Tasha, I’m just a broke down rust bucket of a ol’ man whose hearing diminished over a few months, then I woke up the morning of 10.10.2006 to nothing; into a Deafening World of Silence. Since becoming profoundly deaf I have read much on the d/Deaf culture and I have absolutely no say in any of the controversies, good, bad or otherwise; I have no say in something I cannot even imagine.

Long story short, before I lost all hope of never hearing again I saw an ENT medical genius guru at Stanford to rule out any “inner-ear autoimmune disease process” and on 06.23.2007 my world as I had come to dislike sometimes with great anger was suddenly thrown into upheaval - I was a cochlear implant candidate! During that process two from the plethora of my questions had to do with how much hair needed to be cut and how big of a scar was I gonna have, perhaps silly as they were. In my search for answers I saw some really Frankenstein post CI images on the net and was willing to live with “that” if I could again hear a conversation, the songs of birds, the bark of my dog or the sweet sounds of my wife sleeping next to me.

And when I asked my CI surgeon these two questions he looked at me weirdly and showed me his thumb nail. I asked “That’s how much hair you cut?” He shook his head - Yes! “How big of a scar?” He still held his thumb nail up! In the end he cut no hair and my incision is a little bigger than his big thumb nail, and if I didn’t know it was there I’d never see the slight scar running along the curve where my ear is attached! And post in & out CI surgery had it not been for the doctor’s advice I would and could have simply gone about my usual business. My medical genius CI guru used the small incision CI implantation method, and made that micro surgery better!

It’s now been coming up on 9 months since I was implanted and I do not regret a second! The only “difficulties” I have are my changing expectations, wanting more than what can be had, wanting to perhaps again hear the echo of sea as I put a seashell to my now bionic ear! It is true that many sounds still allude me, maybe never to come back, but to be able to converse in normal tone, to hear the dictions & inflections in another’s voice, these are the nuggets of gold I find along my hearing journey. And I don’t regret a second of my decision, and I don’t regret having 16 electrodes instead of 22 cuz I long ago determined it isn’t how many, it what is done with them!

In the end it will be up to you to balance those failures with the successes, it will be yours to chose what you may give up to gain!

:: DEAF 10.2006 : CI-BORG 09.2007 : LUMINOID 05.2008 ::

David said...

Go visit Val and read her post today!
She is "tales from a ci gal

Valerie said...

I had that fear too. I feel what you are saying. I took 5 years to make the choice. I slowly watched my life slip away. I lost all meaning because I was so depend on my hearing aids. 27 years of wearing them as well as 10 years of being unaided growing up. The last year of my life has been the best! Come visit my blog and anything I can to help let me know.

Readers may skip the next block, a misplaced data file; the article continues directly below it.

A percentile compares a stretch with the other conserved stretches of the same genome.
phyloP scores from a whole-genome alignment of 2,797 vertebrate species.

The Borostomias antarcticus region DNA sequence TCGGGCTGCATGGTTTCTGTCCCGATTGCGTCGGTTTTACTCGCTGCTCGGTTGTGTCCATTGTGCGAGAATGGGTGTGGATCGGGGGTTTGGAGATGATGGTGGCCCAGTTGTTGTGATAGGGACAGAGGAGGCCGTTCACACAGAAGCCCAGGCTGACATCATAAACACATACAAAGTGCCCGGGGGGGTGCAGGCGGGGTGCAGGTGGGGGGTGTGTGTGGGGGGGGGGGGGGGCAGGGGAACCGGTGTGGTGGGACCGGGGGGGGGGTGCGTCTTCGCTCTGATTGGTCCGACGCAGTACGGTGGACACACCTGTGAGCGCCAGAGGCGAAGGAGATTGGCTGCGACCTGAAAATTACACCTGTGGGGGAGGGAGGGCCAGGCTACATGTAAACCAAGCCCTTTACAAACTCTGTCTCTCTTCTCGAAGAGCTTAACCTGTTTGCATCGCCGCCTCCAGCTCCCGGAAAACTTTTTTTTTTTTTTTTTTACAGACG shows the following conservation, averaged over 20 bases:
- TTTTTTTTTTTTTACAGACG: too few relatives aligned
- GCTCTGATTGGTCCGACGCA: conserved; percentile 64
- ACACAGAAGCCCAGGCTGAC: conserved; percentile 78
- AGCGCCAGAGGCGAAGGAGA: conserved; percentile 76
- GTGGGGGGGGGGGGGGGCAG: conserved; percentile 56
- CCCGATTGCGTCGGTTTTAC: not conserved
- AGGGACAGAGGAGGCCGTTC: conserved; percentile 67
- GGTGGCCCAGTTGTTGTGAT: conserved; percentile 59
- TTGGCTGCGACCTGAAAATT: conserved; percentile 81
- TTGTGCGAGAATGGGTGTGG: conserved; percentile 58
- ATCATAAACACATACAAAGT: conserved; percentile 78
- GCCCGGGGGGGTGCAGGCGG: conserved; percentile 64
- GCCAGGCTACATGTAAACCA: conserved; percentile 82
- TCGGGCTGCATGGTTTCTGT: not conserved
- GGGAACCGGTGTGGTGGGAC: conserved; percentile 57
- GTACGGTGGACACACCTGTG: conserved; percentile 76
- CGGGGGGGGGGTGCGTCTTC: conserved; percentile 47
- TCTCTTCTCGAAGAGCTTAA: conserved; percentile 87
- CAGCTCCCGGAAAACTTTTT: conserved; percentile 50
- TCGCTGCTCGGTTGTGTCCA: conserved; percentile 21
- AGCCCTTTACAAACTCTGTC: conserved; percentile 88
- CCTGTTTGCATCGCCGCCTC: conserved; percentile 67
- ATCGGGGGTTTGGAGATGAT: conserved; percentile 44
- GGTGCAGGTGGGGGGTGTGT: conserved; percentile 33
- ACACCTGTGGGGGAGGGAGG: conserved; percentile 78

Abbie said...

This is certainly a tough position to be put in and I am sitting here trying to find the right words. There are people out there that can't understand anything with a CI but they hear noises and that is fine with them. I'm profoundly deaf pre-lingual just like you and I was stuck with one hearing aid for most of my life. It takes a lot patience and motivation and rehabilitation. I hear sometimes about the cochlear implant not working but no one ever seems to want to clarify *how* it doesn't work, at least to me they don't want to divulge.

mishkazena said...

It's hard to predict success with speech comprehension with the cochlear implant. If one already had speech comprehension in the past, then the higher the chances one will understand speech after getting a c.i., with excessive rehabilitation or not, depending how long the person has been deaf.

Some people do enjoy hearing environmental sounds with their c.i., though they cannot understand speech because they never had that ability in the past.

It is important that you get a realistic expectation. There is a good movie on HBO where two profoundly deaf adults got their c.i.s after being deaf all their lives. I am trying to remember the name of the movie.. One can hear? The husband had better results than his wife, but they both still cannot understand speech.

It depends on what you are looking for with your c.i.

billcreswell said...

The name of the movie is "Hear and Now"

dog food said...

you'll do great! anything you can get out of the implants one way or another is wonderful...

the important thing is that you can still drink lots of beer, drive faster than the speed limit, break windows, scare cats, shoot bullets at the stars, tip cows, and be a crazy chaotic animal doing your own thing.

or you can bake cookies. yeah i love cookies too.